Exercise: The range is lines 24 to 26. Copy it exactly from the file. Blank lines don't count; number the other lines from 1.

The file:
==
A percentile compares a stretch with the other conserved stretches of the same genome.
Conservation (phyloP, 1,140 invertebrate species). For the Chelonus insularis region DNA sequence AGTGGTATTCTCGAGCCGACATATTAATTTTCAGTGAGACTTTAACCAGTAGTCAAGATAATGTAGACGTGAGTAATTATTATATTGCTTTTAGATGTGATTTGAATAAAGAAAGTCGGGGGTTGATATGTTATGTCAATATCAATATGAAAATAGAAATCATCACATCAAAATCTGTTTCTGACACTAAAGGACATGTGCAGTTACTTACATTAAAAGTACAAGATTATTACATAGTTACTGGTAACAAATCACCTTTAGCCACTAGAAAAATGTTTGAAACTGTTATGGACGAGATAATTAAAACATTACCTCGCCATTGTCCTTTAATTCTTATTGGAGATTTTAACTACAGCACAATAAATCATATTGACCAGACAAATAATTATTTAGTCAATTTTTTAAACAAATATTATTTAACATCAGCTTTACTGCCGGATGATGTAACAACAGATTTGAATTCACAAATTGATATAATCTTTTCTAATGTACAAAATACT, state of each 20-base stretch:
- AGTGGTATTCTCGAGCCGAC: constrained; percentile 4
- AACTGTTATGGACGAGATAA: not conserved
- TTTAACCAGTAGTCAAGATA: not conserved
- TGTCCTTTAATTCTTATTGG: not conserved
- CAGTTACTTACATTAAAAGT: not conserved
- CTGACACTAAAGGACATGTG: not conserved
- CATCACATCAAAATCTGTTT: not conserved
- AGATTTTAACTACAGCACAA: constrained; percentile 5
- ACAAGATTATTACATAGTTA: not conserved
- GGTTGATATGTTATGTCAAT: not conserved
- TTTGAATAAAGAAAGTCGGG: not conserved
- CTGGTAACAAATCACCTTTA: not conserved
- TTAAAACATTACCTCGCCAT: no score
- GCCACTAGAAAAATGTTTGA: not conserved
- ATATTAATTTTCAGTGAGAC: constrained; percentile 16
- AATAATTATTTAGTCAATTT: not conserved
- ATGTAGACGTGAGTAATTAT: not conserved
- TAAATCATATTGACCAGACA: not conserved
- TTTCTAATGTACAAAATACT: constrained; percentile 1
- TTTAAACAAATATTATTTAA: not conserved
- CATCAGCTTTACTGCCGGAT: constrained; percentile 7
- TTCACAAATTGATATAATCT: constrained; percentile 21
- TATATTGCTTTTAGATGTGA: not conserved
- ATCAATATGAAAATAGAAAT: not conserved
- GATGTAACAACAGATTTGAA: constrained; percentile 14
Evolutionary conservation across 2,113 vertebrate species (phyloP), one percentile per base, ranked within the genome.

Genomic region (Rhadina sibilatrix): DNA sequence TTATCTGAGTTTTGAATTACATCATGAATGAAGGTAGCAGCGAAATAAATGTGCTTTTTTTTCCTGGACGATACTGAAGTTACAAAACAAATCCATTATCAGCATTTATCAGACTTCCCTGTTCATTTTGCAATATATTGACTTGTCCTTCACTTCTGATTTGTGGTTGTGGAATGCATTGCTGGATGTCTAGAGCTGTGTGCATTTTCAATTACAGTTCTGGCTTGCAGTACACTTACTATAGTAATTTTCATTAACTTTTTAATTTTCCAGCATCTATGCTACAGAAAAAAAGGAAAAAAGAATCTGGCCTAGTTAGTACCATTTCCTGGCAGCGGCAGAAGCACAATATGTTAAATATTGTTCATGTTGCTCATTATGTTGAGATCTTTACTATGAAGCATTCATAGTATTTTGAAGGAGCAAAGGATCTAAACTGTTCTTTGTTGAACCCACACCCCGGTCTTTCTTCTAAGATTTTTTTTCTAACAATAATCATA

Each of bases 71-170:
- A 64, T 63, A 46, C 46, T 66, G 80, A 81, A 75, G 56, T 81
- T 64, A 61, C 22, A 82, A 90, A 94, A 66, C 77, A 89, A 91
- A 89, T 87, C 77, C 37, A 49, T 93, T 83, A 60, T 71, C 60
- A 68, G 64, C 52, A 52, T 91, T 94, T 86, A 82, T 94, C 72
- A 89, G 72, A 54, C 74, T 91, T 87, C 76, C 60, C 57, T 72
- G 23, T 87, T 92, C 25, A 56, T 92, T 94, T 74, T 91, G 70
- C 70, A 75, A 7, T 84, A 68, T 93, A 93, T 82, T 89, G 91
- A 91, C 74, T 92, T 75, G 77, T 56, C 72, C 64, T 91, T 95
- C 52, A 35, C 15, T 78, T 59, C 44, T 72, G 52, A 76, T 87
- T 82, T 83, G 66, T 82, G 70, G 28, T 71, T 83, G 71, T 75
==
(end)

- TTCACAAATTGATATAATCT: constrained; percentile 21
- TATATTGCTTTTAGATGTGA: not conserved
- ATCAATATGAAAATAGAAAT: not conserved